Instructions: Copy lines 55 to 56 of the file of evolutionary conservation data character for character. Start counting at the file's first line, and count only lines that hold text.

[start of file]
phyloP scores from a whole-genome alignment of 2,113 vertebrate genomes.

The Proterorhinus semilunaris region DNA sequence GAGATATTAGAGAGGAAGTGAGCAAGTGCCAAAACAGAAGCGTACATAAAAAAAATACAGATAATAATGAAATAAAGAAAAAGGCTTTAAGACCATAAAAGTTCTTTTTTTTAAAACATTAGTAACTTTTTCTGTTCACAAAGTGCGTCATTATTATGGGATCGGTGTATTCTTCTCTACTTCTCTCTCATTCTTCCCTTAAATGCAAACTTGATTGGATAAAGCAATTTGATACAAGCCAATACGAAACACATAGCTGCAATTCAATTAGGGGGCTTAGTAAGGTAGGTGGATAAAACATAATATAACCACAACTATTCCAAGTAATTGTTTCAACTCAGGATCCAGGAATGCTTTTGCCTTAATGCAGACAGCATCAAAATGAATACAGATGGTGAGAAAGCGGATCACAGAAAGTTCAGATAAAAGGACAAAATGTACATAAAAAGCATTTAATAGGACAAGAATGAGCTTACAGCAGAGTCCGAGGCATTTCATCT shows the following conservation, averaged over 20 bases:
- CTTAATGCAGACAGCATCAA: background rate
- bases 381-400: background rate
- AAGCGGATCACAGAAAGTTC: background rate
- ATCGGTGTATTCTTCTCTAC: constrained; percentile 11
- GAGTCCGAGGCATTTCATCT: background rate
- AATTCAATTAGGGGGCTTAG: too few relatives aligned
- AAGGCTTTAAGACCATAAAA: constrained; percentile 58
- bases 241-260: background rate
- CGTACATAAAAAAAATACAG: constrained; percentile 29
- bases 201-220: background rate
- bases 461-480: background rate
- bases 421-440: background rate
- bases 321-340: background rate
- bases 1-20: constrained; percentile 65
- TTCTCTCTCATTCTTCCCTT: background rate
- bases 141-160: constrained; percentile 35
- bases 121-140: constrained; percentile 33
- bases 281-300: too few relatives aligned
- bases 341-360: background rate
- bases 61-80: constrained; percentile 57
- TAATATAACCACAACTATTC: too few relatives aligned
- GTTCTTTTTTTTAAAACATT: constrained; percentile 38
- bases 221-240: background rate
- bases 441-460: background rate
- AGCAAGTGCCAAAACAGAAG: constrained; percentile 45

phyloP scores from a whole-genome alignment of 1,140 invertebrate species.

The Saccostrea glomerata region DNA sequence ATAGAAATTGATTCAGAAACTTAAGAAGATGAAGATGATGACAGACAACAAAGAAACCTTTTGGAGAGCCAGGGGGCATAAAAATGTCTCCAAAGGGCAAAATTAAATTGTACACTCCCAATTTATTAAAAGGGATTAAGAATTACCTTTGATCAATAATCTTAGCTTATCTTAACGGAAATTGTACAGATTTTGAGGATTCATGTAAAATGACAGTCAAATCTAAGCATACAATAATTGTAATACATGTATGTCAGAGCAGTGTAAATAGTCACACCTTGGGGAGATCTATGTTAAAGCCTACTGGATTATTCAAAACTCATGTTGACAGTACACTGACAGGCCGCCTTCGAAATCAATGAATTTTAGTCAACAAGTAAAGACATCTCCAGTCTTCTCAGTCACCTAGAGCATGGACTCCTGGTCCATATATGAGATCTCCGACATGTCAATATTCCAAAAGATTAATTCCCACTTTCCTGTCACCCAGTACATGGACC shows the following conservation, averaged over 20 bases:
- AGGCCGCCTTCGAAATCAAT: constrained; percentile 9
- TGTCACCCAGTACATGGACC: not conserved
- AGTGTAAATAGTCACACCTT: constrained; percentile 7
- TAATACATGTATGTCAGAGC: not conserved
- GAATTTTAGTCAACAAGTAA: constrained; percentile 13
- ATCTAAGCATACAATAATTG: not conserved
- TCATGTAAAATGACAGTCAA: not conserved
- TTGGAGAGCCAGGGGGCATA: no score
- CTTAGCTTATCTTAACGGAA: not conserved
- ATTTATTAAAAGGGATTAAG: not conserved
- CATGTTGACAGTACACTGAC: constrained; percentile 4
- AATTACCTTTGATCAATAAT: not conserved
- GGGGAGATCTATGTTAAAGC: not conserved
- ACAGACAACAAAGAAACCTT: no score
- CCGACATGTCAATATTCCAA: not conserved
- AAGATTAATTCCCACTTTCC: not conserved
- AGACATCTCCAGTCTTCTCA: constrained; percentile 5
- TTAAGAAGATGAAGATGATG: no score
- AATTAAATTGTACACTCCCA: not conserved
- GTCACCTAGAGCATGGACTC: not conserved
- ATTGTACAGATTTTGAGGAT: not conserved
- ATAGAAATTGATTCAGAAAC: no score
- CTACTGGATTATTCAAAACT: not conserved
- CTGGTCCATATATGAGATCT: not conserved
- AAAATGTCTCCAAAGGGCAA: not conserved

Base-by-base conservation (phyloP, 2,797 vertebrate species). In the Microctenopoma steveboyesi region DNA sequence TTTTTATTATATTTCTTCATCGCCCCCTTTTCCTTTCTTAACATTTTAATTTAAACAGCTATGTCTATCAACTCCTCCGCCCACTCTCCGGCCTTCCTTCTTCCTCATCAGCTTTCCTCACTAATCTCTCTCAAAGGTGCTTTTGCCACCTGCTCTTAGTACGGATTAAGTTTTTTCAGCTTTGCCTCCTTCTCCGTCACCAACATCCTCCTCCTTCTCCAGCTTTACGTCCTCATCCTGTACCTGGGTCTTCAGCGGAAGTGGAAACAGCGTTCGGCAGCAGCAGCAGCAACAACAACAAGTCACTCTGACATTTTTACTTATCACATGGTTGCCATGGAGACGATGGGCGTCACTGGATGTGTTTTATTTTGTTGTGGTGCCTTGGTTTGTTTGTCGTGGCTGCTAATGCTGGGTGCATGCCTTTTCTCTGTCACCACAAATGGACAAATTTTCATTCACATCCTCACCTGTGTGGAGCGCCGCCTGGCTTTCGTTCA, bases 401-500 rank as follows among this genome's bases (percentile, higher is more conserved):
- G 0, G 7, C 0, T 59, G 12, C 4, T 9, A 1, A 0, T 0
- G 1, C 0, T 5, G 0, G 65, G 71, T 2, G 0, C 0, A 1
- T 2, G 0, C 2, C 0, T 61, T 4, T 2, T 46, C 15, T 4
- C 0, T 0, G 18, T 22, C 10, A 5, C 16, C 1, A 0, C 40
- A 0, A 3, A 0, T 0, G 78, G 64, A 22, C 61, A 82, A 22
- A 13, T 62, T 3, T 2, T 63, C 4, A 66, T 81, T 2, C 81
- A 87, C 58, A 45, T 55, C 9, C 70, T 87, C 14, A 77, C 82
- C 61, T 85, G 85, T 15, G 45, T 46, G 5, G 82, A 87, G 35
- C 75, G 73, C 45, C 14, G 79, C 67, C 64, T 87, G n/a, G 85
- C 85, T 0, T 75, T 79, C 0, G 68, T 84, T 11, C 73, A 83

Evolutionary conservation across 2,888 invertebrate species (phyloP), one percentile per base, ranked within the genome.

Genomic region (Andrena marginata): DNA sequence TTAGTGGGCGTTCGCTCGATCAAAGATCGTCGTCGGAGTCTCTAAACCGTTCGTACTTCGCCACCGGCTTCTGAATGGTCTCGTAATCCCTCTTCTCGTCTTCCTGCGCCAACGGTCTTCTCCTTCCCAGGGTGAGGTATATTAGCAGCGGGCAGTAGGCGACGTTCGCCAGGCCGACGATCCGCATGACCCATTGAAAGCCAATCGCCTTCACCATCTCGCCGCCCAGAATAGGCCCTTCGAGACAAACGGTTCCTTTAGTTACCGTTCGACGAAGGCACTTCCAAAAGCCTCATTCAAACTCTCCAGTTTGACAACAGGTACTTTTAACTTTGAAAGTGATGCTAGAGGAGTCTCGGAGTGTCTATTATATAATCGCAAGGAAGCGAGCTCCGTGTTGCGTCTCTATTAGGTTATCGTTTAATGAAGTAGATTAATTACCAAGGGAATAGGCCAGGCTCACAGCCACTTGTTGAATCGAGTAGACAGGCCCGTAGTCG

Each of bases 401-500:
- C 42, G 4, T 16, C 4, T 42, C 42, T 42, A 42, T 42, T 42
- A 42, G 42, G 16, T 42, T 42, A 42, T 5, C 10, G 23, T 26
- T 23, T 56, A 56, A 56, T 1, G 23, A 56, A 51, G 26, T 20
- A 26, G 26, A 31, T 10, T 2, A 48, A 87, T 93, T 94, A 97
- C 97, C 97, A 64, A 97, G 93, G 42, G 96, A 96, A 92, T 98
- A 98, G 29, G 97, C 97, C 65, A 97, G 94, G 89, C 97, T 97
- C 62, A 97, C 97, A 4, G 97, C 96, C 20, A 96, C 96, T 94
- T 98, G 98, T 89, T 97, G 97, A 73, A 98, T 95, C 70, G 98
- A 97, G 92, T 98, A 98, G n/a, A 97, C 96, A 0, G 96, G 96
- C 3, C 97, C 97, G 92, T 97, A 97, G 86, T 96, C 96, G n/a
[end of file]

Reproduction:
Base-by-base conservation (phyloP, 2,797 vertebrate species). In the Microctenopoma steveboyesi region DNA sequence TTTTTATTATATTTCTTCATCGCCCCCTTTTCCTTTCTTAACATTTTAATTTAAACAGCTATGTCTATCAACTCCTCCGCCCACTCTCCGGCCTTCCTTCTTCCTCATCAGCTTTCCTCACTAATCTCTCTCAAAGGTGCTTTTGCCACCTGCTCTTAGTACGGATTAAGTTTTTTCAGCTTTGCCTCCTTCTCCGTCACCAACATCCTCCTCCTTCTCCAGCTTTACGTCCTCATCCTGTACCTGGGTCTTCAGCGGAAGTGGAAACAGCGTTCGGCAGCAGCAGCAGCAACAACAACAAGTCACTCTGACATTTTTACTTATCACATGGTTGCCATGGAGACGATGGGCGTCACTGGATGTGTTTTATTTTGTTGTGGTGCCTTGGTTTGTTTGTCGTGGCTGCTAATGCTGGGTGCATGCCTTTTCTCTGTCACCACAAATGGACAAATTTTCATTCACATCCTCACCTGTGTGGAGCGCCGCCTGGCTTTCGTTCA, bases 401-500 rank as follows among this genome's bases (percentile, higher is more conserved):
- G 0, G 7, C 0, T 59, G 12, C 4, T 9, A 1, A 0, T 0